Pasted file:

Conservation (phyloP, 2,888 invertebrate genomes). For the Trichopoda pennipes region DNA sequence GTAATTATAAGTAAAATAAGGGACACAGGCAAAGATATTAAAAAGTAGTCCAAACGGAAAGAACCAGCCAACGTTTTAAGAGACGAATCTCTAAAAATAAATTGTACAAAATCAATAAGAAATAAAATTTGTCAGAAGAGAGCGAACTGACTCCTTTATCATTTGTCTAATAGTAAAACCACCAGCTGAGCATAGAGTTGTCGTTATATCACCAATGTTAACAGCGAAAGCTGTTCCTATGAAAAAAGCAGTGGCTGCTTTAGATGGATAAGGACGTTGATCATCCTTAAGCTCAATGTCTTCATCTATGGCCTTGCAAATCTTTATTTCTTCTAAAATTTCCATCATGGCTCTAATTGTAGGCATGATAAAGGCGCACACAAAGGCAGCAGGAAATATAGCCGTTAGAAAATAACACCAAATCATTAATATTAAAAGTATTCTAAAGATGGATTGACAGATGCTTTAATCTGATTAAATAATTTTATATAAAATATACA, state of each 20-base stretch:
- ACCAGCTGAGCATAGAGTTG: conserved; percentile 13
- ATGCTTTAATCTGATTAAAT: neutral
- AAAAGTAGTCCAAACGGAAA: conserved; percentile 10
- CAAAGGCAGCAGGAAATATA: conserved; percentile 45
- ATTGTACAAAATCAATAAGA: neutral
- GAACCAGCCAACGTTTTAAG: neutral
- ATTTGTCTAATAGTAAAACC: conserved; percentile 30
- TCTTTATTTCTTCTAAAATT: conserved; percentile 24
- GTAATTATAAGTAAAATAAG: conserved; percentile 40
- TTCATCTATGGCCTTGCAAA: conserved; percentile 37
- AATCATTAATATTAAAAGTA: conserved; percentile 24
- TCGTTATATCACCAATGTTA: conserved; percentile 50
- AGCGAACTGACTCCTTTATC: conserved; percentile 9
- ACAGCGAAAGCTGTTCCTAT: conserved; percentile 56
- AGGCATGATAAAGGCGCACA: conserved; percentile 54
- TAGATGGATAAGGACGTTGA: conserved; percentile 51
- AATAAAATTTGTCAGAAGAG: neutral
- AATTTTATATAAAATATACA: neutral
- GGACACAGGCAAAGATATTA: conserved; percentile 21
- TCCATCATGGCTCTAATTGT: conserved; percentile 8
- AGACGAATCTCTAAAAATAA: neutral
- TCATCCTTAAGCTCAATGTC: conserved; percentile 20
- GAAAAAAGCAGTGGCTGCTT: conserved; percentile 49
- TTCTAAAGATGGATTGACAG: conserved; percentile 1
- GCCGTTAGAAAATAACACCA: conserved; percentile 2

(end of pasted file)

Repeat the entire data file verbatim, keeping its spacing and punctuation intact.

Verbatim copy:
Conservation (phyloP, 2,888 invertebrate genomes). For the Trichopoda pennipes region DNA sequence GTAATTATAAGTAAAATAAGGGACACAGGCAAAGATATTAAAAAGTAGTCCAAACGGAAAGAACCAGCCAACGTTTTAAGAGACGAATCTCTAAAAATAAATTGTACAAAATCAATAAGAAATAAAATTTGTCAGAAGAGAGCGAACTGACTCCTTTATCATTTGTCTAATAGTAAAACCACCAGCTGAGCATAGAGTTGTCGTTATATCACCAATGTTAACAGCGAAAGCTGTTCCTATGAAAAAAGCAGTGGCTGCTTTAGATGGATAAGGACGTTGATCATCCTTAAGCTCAATGTCTTCATCTATGGCCTTGCAAATCTTTATTTCTTCTAAAATTTCCATCATGGCTCTAATTGTAGGCATGATAAAGGCGCACACAAAGGCAGCAGGAAATATAGCCGTTAGAAAATAACACCAAATCATTAATATTAAAAGTATTCTAAAGATGGATTGACAGATGCTTTAATCTGATTAAATAATTTTATATAAAATATACA, state of each 20-base stretch:
- ACCAGCTGAGCATAGAGTTG: conserved; percentile 13
- ATGCTTTAATCTGATTAAAT: neutral
- AAAAGTAGTCCAAACGGAAA: conserved; percentile 10
- CAAAGGCAGCAGGAAATATA: conserved; percentile 45
- ATTGTACAAAATCAATAAGA: neutral
- GAACCAGCCAACGTTTTAAG: neutral
- ATTTGTCTAATAGTAAAACC: conserved; percentile 30
- TCTTTATTTCTTCTAAAATT: conserved; percentile 24
- GTAATTATAAGTAAAATAAG: conserved; percentile 40
- TTCATCTATGGCCTTGCAAA: conserved; percentile 37
- AATCATTAATATTAAAAGTA: conserved; percentile 24
- TCGTTATATCACCAATGTTA: conserved; percentile 50
- AGCGAACTGACTCCTTTATC: conserved; percentile 9
- ACAGCGAAAGCTGTTCCTAT: conserved; percentile 56
- AGGCATGATAAAGGCGCACA: conserved; percentile 54
- TAGATGGATAAGGACGTTGA: conserved; percentile 51
- AATAAAATTTGTCAGAAGAG: neutral
- AATTTTATATAAAATATACA: neutral
- GGACACAGGCAAAGATATTA: conserved; percentile 21
- TCCATCATGGCTCTAATTGT: conserved; percentile 8
- AGACGAATCTCTAAAAATAA: neutral
- TCATCCTTAAGCTCAATGTC: conserved; percentile 20
- GAAAAAAGCAGTGGCTGCTT: conserved; percentile 49
- TTCTAAAGATGGATTGACAG: conserved; percentile 1
- GCCGTTAGAAAATAACACCA: conserved; percentile 2